By Pradeep S Mehta
When Coca Cola, among other foreign consumer goods manufacturers, was allowed to return to India in 1990s, it was not because we needed Coke, but to send the right signal to the world that we were interested in doing business with the whole world.
Other than promoting healthy competition, our domestic capital availability was limited. We need foreign investment to meet our growing needs, for example, in the infrastructure sector. We would need over a trillion-dollar capital in the near future to sustain our growth. The problem is that many cannot see the big picture, or myopically pursue their self-interests.
While the proposed policy of FDI in the retail sector allows states to agree or not, government wishes to send the correct message to investors that foreign capital is welcome. Already, big domestic business in India has started retail chains, and foreign companies can provide healthy competition to them. The envelope will expand and crucial linkages to rural infrastructure with lower farm losses, benefitting both farmers and consumers, etc.
Evidence from around the world shows how traditional small retailers did not suffer in most cases, but this is one big source of opposition. Both consumers and farmers have welcomed the move, with some caveats. Alas, the debate has got snared in silly politics, promoted by vested interests.
Civil aviation is another infrastructure area hamstrung by vested interests. Former civil aviation secretary M K Kaw has written about how the plans of Tatas to partner Singapore Airlines were scuttled by Jet Airways in 1997. In his recent book, An Outsider Everywhere: Revelations by an Insider (Konark), Kaw writes that then-minister C M Ibrahim did not clear the file, despite several attempts on his part. “The history of civil aviation in this country would have taken a different trajectory.”
Private airlines were also responsible for the delays in Air India’s plans to acquire new fleet, as narrated by former Air India executive director Jitender Bhargava in a signed article in Mumbai Mirror on May 8, 2011. On the current scenario in Air India, Kaw says, “It is a story of shameless exploitation and ruthless corruption.”
An important lesson from Kaw’s confessions is that he was also accused of favouring Tatas by Jet Airways. This is the bane of our system: when officers have to deal with a specific issue, they run the risk of being maligned unnecessarily, even though the decision is in national interest. No wonder, nowadays, officers are hesitant to support a decision even in national interest, because it will appear to be favouring a particular party.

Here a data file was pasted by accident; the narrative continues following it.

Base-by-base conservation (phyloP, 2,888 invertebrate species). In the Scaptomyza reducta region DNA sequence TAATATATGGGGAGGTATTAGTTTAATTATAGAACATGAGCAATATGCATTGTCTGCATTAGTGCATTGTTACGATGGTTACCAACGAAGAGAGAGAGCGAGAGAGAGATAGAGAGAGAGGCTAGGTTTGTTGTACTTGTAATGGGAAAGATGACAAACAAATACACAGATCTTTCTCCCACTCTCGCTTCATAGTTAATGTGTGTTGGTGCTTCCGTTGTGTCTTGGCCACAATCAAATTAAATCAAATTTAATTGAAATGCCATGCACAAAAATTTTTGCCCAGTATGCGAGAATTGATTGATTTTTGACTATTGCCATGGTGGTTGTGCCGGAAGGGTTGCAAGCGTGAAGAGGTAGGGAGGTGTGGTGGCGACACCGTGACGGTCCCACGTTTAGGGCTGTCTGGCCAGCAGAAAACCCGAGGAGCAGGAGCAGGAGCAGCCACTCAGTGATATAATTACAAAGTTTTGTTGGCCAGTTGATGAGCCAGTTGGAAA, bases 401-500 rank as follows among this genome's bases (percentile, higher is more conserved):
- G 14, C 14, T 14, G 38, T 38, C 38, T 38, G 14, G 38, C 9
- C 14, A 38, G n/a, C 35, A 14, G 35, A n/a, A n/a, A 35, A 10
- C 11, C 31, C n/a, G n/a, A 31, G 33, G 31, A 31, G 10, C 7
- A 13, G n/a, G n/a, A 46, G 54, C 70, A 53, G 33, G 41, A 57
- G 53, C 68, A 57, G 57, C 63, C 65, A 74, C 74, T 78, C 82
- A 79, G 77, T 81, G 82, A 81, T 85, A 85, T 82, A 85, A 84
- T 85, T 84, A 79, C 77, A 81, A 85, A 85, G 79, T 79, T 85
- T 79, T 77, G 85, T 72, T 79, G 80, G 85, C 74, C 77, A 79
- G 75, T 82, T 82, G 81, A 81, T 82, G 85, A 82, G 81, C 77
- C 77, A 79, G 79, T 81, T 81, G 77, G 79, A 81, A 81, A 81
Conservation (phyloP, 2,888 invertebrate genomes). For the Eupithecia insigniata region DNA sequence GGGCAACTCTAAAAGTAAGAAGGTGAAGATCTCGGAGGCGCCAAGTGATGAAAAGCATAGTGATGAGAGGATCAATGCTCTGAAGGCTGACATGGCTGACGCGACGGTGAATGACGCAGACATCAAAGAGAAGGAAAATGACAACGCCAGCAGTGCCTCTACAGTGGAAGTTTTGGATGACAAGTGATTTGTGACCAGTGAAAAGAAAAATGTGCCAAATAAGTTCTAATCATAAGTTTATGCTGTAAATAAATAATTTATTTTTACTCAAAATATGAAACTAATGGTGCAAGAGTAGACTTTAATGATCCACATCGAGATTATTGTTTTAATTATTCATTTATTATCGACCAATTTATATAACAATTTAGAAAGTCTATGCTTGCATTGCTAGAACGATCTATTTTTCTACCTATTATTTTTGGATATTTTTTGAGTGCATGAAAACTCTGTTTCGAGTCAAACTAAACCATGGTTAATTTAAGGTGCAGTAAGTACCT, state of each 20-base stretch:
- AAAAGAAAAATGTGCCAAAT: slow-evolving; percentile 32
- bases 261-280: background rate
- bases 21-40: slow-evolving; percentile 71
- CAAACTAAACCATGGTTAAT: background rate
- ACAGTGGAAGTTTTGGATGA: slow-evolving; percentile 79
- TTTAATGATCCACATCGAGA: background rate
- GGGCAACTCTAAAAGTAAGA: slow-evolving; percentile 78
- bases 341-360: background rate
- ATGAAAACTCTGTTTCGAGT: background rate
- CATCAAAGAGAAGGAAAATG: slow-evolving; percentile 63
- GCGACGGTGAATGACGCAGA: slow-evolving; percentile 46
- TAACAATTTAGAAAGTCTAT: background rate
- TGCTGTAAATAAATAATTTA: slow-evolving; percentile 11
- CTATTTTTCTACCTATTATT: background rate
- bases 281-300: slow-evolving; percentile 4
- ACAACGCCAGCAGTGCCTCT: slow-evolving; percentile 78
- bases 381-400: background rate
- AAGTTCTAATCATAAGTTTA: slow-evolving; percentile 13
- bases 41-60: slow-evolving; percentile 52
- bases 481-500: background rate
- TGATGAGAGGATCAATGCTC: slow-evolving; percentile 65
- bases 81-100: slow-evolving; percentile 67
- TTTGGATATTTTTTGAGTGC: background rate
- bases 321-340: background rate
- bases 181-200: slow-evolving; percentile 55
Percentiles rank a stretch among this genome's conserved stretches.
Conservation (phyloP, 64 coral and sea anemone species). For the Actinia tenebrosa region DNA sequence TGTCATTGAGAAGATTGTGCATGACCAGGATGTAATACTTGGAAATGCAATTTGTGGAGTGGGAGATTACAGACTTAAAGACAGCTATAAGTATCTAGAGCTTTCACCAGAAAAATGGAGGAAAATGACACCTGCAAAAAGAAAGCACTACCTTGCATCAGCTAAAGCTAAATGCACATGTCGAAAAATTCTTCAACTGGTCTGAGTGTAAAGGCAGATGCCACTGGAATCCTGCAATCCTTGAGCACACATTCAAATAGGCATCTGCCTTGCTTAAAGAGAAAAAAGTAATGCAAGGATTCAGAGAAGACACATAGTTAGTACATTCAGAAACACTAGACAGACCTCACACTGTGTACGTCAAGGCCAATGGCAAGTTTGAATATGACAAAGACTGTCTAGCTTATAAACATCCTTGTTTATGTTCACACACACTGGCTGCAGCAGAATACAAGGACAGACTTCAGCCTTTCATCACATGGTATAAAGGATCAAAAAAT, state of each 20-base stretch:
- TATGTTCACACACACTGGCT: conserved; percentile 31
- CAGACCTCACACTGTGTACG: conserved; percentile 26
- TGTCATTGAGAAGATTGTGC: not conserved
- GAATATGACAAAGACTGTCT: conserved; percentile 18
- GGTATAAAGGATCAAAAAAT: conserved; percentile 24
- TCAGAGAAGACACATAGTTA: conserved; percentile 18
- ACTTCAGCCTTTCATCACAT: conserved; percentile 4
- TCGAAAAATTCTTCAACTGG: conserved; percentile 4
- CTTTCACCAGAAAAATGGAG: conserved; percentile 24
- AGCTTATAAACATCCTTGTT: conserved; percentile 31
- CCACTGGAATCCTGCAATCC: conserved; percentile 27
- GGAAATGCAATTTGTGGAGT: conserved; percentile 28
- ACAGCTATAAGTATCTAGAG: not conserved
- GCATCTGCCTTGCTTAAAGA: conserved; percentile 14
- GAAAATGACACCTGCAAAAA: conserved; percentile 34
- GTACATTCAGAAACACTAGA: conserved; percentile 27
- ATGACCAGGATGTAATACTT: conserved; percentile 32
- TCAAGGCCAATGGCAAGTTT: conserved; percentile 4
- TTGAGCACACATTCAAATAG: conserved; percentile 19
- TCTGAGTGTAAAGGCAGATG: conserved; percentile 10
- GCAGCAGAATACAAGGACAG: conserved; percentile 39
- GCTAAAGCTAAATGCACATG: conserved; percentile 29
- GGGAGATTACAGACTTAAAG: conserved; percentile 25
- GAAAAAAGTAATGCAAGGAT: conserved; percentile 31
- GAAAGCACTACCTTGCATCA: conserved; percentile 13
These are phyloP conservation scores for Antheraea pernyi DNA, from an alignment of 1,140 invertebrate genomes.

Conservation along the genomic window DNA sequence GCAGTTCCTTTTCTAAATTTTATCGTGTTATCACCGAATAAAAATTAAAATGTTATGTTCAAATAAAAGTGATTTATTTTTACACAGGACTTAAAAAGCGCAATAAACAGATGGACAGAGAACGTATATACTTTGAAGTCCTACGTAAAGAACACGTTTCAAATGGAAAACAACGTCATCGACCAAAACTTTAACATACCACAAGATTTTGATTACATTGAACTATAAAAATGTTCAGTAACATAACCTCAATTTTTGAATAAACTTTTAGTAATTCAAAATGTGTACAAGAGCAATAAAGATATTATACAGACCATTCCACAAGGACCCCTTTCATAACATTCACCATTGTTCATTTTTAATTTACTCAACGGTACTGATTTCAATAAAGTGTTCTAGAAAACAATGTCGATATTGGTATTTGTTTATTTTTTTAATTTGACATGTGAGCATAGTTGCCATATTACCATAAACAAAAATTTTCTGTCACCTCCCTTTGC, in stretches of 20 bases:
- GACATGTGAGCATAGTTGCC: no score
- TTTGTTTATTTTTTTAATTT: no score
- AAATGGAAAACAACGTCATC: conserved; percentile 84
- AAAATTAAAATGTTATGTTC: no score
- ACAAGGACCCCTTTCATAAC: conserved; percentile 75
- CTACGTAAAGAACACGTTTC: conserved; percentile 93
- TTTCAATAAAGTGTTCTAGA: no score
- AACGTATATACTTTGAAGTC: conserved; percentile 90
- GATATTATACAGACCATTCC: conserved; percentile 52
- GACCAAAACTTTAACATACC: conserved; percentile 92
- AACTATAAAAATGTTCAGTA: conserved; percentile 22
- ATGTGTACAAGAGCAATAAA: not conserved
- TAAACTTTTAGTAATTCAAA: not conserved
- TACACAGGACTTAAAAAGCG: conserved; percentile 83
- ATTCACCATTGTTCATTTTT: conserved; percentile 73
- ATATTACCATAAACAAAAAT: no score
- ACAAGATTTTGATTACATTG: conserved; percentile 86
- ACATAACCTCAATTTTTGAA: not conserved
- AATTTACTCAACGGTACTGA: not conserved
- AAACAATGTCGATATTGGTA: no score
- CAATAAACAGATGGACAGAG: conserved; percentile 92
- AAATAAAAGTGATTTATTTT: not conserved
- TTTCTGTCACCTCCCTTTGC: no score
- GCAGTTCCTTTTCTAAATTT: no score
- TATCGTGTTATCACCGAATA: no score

The current imbroglio about the 2G scam makes an interesting case study of how performing babus were also hauled up by our authorities, though some of them were clearly in league with the perpetrators. Whatever be the merits or demerits of the scam, it has and will affect the investment climate in the country, both domestic and foreign. Therefore, the government will have to find a way out of it to restore the faith of investors in our ability to be fair and just.
Following the splendid order of the Supreme Court that all the 122 licences granted to mobile telephony players be cancelled and new auctions for the spectrum be held, the retired chairman of the Telecom Regulatory Authority of India (Trai) went overboard in making impractical recommendations. The DoT also questioned the wisdom behind these heroic prescriptions.
To begin with, Trai invited suggestions from the public on how it should proceed in devising a new way to auction spectrum. It then drafted a detailed questionnaire on the basis of the preliminary inputs. Then it heard the parties, but went ahead with recommendations that appeared as to be targeted to reducing our huge fiscal deficit, as if spectrum fees was the only source left to fill the gaps, without any thought to the bigger picture.
The proposal on the highly-controversial retrospective capital gains tax on Vodafone to narrow the deficit is another story, but in the same genre. Or perhaps, the prescriptions were proposed at the behest of vested interests.
Much has been written about the debate on the spectrum auction and licences is full of numbers about the reserve prices, megahertz, etc.
But one stark fact is that, according to our conventions, no departing bureaucrat should recommend a major policy change, and that he should pass on the baton to his successor. It is, therefore, that the hurried recommendations have raised such a controversy. The counter-claim can be that he was acting fast to comply with the Supreme Court’s orders.
The whole episode has caused a huge furore among foreign investors, with the Norwegian trade minister, Trond Giske – in defending the case of Telenor – warning us about the huge negative impact such ideas will have on our investment climate, and demanding that the government reject Trai’s proposals.
Surely, whatever comes out of the imbroglio, our policymakers should heed this advice carefully and find ways to resolve the matter so that our investment climate, not just the telecom sector, does not suffer adversely. Furthermore, strategic interests should also guide our policymakers in this case, so that our relations with Norway, Russia, UAE, UK, etc, are kept in mind when resolving this mess.
The author is secretary general, CUTS International.